The Not-So-Fun Adventures of Tether & Bitfinex
Legend has it that if you say Tether five times in a row, the ghost of Mt. Gox will appear in the mirror and take all your Bitcoin…
At the risk of diving too deep into a subject thoroughly discussed, I wanted to write about the latest Tether fiasco and it’s potential implications. Lots of people have tackled this discussion from different viewpoints, so what I would like to do is take a look at a few different angles and attempt to help you draw conclusions on what the future might look like due to these events. Hopefully along the way you find something interesting you hadn’t thought of previously. I’ll be staying away from legal implications as that’s best left to lawyers.
First, an explanation of what happened.
As many of you already know, Tether is a stablecoin company domiciled in the British Virgin Islands. Bitfinex is a cryptocurrency exchange also domiciled in the British Virgin Islands. Both Bitfinex and Tether started as separate entities but then sometime between 2015 and 2017 became inextricably linked, a suspicion many in the space had and was finally confirmed by a Bitfinex representative who confirmed the two companies shared a CEO, Jan Ludovicus van der Velde.
As many cryptocurrency companies unfortunately know, banking is difficult and traditional banks generally don’t support companies that transact large volumes of cryptocurrency. Due to this, both Bitfinex and Tether have bounced around banks quite a bit. After losing it’s relationship with both Wells Fargo and HSBC, Bitfinex put out a statement saying that have “solved” their banking issues. As we now know, this was because they contracted with Crypto Capital, a crypto-native payment processor, to act as their bank. Tether on the other hand managed to secure a relationship with Deltec, a Bahamas based bank.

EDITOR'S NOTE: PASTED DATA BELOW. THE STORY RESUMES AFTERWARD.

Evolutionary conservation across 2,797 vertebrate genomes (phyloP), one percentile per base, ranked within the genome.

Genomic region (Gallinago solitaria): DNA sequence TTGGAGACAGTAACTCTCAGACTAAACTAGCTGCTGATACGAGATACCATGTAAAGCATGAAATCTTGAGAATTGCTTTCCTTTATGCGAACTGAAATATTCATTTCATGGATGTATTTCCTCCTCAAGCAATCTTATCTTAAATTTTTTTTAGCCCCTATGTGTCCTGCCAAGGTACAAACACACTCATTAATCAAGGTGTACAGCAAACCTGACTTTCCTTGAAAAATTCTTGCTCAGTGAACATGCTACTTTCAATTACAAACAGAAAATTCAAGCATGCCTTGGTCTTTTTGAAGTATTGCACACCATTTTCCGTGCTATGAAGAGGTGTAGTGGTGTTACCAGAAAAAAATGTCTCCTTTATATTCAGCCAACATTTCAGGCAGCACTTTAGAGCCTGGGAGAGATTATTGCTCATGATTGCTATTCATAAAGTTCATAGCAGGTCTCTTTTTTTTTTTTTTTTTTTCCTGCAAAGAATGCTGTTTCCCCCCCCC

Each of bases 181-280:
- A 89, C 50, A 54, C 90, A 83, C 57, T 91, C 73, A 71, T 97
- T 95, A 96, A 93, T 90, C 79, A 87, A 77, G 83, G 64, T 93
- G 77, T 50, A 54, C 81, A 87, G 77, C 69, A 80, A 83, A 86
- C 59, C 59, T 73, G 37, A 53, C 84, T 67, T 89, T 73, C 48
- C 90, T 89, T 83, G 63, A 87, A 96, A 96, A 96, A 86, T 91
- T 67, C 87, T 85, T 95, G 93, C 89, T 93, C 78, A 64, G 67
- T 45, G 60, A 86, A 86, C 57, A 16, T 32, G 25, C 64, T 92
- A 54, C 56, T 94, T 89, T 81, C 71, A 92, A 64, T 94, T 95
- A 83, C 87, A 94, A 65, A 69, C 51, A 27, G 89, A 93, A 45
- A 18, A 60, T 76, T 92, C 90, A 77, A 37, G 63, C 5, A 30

- Fun note: in a twist, Bitfinex’s account at HSBC was actually a sub-account of Global Trading Solutions, which was the owner of Crypto Capital (both were run by the same people…who have now been indicted!) So when HSBC terminated the account, they were onto something.
This is where it really starts to go south. According to the AG report:
During November 2018, Tether transferred $625 million held in its account at Deltec to Bitfinex’s account at Deltec. Bitfinex, in turn, caused a total of $625 million to be transferred from Bitfinex’s account at Crypto Capital to Tether’s account at Crypto Capital, through a ledger entry at Crypto Capital crediting Tether’s account in the amount of $625 million and debiting Bitfinex’s account by a corresponding amount. The purpose of this exchange was to allow Bitfinex to address liquidity issues unrelated to tethers.
Oof. That’s no good. So basically what’s happened is that Bitfinex had a bunch of funds locked up (that’s bad). Tether had a bunch of liquid funds (that’s good). Tether gave Bitfinex a bunch of liquid money (that’s bad), and then Bitfinex gave Tether a bunch a locked up money (…that’s really bad). Of course, they didn’t actually give Tether anything other than a claim to the locked up money if it ever gets unlocked.
If you really want to get into the weeds, I’ll note that technically this transaction of $625M was a sub-transaction of a $900M credit line that Tether extended to Bitfinex. Bitfinex in order to secure this credit line, Bitfinex pledged iFinex shares (the holding company of Bitfinex).
Now, according to the participants — this money is theoretically safe. It’s being housed by governments who would never steal the money and will eventually return the money to Tether holders. This is in line with the thoughts of the market, seeing as Tether’s peg is holding steady after an initial drop off.